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The spatiotemporal dynamics of autophagy during Mycobacterium tuberculosis infection of human induced pluripotent stem cell derived macrophages

Bernard, Elliott Michael; (2021) The spatiotemporal dynamics of autophagy during Mycobacterium tuberculosis infection of human induced pluripotent stem cell derived macrophages. Doctoral thesis (Ph.D), UCL (University College London).

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Abstract

The interaction of macrophages with the intracellular pathogen Mycobacterium tuberculosis (Mtb) is critical in determining disease outcomes. Presently, we lack human macrophage models that are genetically tractable, karyotypically normal, and available in large cell numbers. Thus, new human macrophage models are required to facilitate the study of host-pathogen interactions, especially where genetic manipulation is required. In this thesis I set up and characterise a stem cell derived model of human macrophages (iPSDM). iPSDM recapitulate many known interactions between Mtb and human macrophages. An RNA-seq comparison of the transcriptional response to infection between Mtb WT and the attenuated strain Mtb ΔRD1, which lacks the ESX-1 secretion system, revealed commonalities with previous studies along with a novel, RD1 dependent response at 48 h post infection. In macrophages, the autophagy pathway plays diverse roles in infection with intracellular pathogens, including capturing cytosol invading pathogens and targeting them for lysosomal killing. The role of the autophagy pathway during Mtb infection is still unclear. Live cell imaging in iPSDM revealed, following membrane damage by Mtb, the induction of LC3 positive tubulovesicular structures, which fail to capture the bacteria. Correlative 3D focussed ion beam scanning electron microscopy showed the bacteria in the macrophage cytosol following successful dissociation from autophagic structures. Genetic disruption of the autophagy pathway through the knockout of Atg7 failed to alter intracellular Mtb replication or rescue replication of the attenuated mutants Mtb ΔRD1 and Mtb ΔCpsA, which has previously been shown to be more susceptible to restriction by non-canonical autophagy. On the other hand, knockout of Atg14 resulted in enhanced Mtb replication, likely through an autophagy-independent mechanism. This work validates iPSDM to study hitherto unexplored aspects of human macrophage-Mtb interactions. Moreover, these data revealed novel autophagy dynamics in space and time and evasion mechanisms employed by Mtb to subvert this host defence pathway.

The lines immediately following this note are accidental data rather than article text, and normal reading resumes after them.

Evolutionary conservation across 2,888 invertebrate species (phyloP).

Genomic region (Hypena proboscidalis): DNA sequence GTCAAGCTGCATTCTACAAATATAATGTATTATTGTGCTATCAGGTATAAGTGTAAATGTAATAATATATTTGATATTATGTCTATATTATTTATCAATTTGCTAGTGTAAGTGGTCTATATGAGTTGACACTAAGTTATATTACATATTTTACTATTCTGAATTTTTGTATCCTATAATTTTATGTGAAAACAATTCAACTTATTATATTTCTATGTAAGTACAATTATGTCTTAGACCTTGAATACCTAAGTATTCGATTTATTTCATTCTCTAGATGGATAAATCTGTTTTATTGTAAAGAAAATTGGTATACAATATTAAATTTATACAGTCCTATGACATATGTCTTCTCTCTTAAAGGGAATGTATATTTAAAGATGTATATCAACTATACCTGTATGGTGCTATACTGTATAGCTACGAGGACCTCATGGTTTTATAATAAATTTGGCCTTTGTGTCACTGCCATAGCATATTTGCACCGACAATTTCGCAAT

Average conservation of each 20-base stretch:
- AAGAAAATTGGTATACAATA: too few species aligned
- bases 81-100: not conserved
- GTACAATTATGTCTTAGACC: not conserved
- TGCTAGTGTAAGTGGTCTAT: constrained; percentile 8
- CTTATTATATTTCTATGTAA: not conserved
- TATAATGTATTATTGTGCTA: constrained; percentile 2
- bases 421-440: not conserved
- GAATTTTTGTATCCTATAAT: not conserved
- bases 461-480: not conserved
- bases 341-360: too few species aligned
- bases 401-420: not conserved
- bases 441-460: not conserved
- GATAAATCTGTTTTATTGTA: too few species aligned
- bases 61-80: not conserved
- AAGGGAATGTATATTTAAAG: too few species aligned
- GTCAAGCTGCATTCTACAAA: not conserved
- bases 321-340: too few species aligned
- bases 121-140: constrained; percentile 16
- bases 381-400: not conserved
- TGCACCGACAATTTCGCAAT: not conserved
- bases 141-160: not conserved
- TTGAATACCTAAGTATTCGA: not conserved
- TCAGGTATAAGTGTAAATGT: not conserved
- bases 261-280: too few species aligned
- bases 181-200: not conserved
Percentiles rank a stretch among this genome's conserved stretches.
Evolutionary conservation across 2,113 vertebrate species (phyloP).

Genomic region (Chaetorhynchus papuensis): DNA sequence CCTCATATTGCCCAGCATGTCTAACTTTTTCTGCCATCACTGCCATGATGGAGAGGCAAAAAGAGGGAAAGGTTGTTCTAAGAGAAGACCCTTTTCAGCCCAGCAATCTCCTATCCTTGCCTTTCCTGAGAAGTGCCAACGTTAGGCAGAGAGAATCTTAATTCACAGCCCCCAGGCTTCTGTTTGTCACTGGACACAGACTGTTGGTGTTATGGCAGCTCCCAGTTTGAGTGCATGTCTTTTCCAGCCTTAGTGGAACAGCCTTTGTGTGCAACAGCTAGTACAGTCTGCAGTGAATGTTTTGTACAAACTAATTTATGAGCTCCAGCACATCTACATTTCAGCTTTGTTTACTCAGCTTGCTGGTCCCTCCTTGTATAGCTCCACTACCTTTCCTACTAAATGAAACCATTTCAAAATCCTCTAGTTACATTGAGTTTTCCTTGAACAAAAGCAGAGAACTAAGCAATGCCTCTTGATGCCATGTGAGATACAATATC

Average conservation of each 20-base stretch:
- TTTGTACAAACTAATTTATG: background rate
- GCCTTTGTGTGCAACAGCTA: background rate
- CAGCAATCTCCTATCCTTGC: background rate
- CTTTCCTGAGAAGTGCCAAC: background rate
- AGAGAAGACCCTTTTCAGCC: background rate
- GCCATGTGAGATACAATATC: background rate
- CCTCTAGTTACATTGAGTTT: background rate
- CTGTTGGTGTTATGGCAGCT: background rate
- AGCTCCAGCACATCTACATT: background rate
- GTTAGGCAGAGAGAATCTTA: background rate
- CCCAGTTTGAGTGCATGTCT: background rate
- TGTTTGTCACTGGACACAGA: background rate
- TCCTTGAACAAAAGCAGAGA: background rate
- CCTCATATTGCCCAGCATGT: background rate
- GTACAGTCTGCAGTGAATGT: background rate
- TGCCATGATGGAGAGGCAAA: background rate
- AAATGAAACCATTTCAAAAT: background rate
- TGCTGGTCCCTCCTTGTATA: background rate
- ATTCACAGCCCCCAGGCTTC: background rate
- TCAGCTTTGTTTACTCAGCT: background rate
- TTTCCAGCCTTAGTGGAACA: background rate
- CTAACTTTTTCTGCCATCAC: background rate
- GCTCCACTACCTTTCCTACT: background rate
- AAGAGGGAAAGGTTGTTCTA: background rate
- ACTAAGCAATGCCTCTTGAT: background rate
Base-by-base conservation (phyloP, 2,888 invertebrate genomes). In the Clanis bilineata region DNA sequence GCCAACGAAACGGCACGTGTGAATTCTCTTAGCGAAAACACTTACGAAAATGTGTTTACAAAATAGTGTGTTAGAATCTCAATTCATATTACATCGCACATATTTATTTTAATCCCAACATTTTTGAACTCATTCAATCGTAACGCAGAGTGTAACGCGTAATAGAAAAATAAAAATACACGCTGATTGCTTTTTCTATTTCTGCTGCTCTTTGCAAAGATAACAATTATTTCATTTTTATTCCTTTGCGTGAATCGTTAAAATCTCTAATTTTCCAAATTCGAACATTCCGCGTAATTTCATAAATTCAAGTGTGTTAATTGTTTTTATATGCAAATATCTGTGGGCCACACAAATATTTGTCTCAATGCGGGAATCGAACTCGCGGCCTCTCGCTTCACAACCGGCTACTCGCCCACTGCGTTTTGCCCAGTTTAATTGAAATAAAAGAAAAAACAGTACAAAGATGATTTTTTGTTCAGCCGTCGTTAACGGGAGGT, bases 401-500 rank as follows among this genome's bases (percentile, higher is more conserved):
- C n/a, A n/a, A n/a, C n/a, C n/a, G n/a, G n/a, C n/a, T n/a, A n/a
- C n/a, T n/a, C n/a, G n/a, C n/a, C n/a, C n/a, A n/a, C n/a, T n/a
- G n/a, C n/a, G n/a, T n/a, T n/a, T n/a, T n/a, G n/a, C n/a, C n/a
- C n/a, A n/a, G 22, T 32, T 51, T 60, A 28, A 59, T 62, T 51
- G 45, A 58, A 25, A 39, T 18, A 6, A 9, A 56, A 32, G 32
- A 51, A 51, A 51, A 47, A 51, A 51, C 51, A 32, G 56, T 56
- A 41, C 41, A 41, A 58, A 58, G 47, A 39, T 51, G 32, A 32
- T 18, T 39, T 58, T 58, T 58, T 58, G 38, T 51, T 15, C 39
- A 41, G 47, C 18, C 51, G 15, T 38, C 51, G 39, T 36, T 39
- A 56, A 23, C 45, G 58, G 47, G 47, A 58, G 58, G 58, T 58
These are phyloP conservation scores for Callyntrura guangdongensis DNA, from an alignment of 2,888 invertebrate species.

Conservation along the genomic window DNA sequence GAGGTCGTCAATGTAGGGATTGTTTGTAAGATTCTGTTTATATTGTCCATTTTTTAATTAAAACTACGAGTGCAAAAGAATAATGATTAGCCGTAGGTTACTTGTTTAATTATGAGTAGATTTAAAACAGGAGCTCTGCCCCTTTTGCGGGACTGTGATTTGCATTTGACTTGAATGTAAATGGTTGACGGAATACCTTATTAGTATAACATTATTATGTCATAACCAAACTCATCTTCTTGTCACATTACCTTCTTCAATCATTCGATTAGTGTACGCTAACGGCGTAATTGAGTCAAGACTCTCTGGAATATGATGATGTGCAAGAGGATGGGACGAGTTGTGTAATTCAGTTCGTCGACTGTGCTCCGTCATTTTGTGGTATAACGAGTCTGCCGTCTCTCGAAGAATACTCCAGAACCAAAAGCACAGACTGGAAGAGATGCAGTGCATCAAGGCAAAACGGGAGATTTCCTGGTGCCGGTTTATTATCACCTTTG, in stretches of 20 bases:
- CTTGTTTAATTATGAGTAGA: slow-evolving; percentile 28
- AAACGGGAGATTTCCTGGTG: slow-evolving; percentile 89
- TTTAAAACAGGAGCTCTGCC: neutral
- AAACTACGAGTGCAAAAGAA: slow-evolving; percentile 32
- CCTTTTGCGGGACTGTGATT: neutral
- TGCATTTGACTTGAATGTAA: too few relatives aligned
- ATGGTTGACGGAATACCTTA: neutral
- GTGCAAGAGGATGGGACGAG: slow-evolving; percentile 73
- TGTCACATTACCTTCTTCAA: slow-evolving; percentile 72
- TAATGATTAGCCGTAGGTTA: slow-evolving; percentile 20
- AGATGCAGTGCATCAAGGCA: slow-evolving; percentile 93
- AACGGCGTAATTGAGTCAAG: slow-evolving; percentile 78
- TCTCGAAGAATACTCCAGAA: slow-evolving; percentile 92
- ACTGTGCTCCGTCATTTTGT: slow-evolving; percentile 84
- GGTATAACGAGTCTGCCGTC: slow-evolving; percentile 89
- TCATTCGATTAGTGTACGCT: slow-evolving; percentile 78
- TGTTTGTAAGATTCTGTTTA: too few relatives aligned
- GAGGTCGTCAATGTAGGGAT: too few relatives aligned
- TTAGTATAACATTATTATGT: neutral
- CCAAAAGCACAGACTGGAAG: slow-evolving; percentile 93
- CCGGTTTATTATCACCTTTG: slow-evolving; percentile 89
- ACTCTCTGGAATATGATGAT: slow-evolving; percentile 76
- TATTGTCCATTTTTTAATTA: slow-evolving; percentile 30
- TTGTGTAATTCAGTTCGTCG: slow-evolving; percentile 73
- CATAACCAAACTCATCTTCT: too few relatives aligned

Type: Thesis (Doctoral)
Qualification: Ph.D
Title: The spatiotemporal dynamics of autophagy during Mycobacterium tuberculosis infection of human induced pluripotent stem cell derived macrophages
Event: UCL (University College London)
Language: English
Additional information: Copyright © The Author 2021. Original content in this thesis is licensed under the terms of the Creative Commons Attribution-NonCommercial 4.0 International (CC BY-NC 4.0) Licence (https://creativecommons.org/licenses/by-nc/4.0/). Any third-party copyright material present remains the property of its respective owner(s) and is licensed under its existing terms. Access may initially be restricted at the author’s request.
UCL classification: UCL
UCL > Provost and Vice Provost Offices
UCL > Provost and Vice Provost Offices > School of Life and Medical Sciences
UCL > Provost and Vice Provost Offices > School of Life and Medical Sciences > Faculty of Life Sciences
UCL > Provost and Vice Provost Offices > School of Life and Medical Sciences > Faculty of Life Sciences > Div of Biosciences
URI: https://discovery.ucl.ac.uk/id/eprint/10124077
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